"Chicken With Plums," the second movie from the directors of the animated feature "Persepolis," is a live-action work that uses animation as a flourish. Yet it's more of a cartoon than its predecessor, with Marjane Satrapi and Vincent Paronnaud adopting a self-contained visual scheme for nearly every emphatic emotion.
And there are no other kinds of emotion in this time-shifting memory poem: The romance is absolute, the despair unquenchable. Even more than its source material, Satrapi's graphic novel of the same name, the film is a luxuriant lament. Moving from the autobiographical realism of "Persepolis," Satrapi tells the story of a great uncle, a story about Iran and art and beauty.
That uncle, a renowned violinist named Nasser Ali, is played by the indispensable Mathieu Amalric, whose fluent expressiveness is at one with the film's reverie. Nasser Ali's melodrama begins in a back lot version of 1958 Tehran, where he takes to bed, waiting to die, because someone close to him has destroyed his beloved instrument. (In a disappointing change, the Iranian tar, or lute, of the book becomes the more familiar fiddle.)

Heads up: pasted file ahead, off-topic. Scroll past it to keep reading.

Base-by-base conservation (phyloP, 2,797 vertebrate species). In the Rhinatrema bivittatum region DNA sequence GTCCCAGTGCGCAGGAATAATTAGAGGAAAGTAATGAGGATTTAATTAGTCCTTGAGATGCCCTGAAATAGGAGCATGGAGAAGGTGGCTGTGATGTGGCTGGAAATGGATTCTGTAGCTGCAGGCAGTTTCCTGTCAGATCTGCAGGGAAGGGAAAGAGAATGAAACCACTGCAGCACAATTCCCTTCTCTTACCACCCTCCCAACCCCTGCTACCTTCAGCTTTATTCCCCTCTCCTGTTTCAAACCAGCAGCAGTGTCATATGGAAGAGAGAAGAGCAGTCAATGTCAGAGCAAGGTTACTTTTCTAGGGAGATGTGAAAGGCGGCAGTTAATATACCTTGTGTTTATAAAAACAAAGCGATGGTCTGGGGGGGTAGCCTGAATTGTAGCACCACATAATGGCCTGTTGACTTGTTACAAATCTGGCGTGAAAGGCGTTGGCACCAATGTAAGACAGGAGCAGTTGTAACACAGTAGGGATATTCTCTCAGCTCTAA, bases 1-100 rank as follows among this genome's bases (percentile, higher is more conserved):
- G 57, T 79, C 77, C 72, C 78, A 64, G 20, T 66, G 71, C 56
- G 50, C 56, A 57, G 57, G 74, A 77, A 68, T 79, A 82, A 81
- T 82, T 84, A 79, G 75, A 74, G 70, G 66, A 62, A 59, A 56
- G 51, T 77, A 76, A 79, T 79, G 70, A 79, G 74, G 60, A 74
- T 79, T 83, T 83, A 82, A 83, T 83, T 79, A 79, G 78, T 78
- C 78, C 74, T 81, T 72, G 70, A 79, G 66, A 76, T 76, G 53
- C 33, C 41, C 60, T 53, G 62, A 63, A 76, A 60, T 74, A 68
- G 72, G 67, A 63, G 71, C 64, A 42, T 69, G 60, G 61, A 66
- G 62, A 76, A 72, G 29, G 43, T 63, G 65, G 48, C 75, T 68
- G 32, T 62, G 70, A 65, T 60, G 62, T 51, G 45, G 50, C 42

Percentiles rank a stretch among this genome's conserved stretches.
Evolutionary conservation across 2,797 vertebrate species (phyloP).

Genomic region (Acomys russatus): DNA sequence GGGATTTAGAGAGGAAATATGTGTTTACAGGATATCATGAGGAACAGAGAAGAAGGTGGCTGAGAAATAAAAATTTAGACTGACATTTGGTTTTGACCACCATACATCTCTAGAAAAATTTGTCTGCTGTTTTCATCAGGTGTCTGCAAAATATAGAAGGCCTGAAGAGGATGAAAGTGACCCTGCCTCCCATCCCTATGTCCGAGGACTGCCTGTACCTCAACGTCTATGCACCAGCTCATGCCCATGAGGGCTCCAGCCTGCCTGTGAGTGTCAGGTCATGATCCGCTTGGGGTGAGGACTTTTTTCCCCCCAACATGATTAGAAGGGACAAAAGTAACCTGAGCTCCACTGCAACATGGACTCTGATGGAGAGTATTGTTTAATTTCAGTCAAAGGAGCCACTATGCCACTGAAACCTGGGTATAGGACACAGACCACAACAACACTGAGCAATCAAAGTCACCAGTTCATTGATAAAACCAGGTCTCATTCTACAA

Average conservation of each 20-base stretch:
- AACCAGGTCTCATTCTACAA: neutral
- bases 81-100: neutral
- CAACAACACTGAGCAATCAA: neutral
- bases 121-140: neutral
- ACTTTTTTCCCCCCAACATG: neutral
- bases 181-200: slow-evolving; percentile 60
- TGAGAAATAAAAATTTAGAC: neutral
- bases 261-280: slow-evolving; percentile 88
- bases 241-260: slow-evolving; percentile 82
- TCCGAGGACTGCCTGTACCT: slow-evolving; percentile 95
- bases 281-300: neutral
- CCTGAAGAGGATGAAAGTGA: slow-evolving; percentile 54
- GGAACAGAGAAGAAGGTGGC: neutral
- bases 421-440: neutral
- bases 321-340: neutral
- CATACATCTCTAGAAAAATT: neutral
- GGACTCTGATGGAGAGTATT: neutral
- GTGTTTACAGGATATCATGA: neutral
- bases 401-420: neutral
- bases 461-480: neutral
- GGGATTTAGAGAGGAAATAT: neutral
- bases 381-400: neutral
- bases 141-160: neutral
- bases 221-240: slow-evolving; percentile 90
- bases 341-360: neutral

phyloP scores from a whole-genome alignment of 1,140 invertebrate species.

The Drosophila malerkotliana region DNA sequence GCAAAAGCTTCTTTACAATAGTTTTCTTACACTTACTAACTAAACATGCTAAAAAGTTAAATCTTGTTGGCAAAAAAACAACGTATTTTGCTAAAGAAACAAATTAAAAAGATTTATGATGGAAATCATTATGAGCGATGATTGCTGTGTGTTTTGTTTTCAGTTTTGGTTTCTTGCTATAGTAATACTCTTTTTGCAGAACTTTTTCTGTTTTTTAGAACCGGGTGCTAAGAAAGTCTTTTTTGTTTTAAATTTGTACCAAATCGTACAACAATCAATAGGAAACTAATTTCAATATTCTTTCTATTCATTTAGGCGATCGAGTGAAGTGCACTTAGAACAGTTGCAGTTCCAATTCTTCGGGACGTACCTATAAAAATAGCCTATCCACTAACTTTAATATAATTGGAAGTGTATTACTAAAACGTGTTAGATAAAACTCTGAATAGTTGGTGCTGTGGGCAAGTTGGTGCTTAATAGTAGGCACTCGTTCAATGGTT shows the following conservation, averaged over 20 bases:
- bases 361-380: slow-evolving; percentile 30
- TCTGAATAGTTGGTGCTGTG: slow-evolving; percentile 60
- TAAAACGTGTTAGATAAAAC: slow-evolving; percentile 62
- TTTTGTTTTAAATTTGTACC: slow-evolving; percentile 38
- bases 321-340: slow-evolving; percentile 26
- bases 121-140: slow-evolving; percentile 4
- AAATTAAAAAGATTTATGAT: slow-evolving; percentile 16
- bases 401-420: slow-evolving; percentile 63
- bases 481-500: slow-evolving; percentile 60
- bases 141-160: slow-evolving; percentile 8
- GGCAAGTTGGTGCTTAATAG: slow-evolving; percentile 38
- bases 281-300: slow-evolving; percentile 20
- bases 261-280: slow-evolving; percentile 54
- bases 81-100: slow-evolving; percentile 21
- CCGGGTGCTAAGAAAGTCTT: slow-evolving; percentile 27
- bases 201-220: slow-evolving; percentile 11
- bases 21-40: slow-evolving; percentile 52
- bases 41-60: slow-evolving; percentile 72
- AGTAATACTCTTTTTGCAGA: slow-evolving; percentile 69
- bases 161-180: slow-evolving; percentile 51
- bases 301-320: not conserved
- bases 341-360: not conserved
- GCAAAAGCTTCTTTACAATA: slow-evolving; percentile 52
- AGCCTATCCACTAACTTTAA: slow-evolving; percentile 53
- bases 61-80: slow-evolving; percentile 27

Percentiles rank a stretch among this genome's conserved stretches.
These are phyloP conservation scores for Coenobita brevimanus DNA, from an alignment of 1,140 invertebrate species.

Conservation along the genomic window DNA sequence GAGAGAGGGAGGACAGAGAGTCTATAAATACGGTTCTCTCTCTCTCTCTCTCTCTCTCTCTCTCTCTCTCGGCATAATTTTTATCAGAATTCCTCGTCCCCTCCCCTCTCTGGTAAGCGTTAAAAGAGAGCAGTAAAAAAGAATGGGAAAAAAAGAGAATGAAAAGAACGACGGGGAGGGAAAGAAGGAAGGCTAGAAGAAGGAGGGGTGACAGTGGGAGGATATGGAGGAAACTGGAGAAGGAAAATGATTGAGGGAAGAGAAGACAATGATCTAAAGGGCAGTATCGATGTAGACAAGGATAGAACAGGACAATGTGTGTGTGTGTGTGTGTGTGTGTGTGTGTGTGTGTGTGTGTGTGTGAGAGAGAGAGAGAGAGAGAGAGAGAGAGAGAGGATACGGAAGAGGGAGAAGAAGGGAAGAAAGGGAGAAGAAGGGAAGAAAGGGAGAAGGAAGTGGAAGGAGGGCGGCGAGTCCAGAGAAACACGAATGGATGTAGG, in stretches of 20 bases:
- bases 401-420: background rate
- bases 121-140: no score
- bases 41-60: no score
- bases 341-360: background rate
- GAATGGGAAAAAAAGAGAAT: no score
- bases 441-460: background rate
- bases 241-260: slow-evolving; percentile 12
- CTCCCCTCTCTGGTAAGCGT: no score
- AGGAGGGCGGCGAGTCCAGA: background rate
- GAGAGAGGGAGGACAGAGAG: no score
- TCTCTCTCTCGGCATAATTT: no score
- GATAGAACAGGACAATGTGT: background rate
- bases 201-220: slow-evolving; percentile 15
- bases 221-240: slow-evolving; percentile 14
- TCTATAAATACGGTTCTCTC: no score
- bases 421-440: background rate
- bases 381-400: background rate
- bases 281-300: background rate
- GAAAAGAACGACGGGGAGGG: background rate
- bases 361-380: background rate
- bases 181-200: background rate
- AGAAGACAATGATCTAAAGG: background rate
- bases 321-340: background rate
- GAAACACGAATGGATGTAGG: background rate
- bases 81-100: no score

The eight days of Nasser Ali's wait for death unfold chronologically, but within each day his thoughts carry the story from flashback to flash-forward and back to the broken-spirited present, where his violin and his marriage are both in pieces. As his demanding and pragmatic math teacher wife, Maria de Medeiros is fed up and heartbroken, her face a soured valentine. "You knew I was an artist when you married me," Nasser Ali says, surely one of the most uttered sentences in the history of matrimony.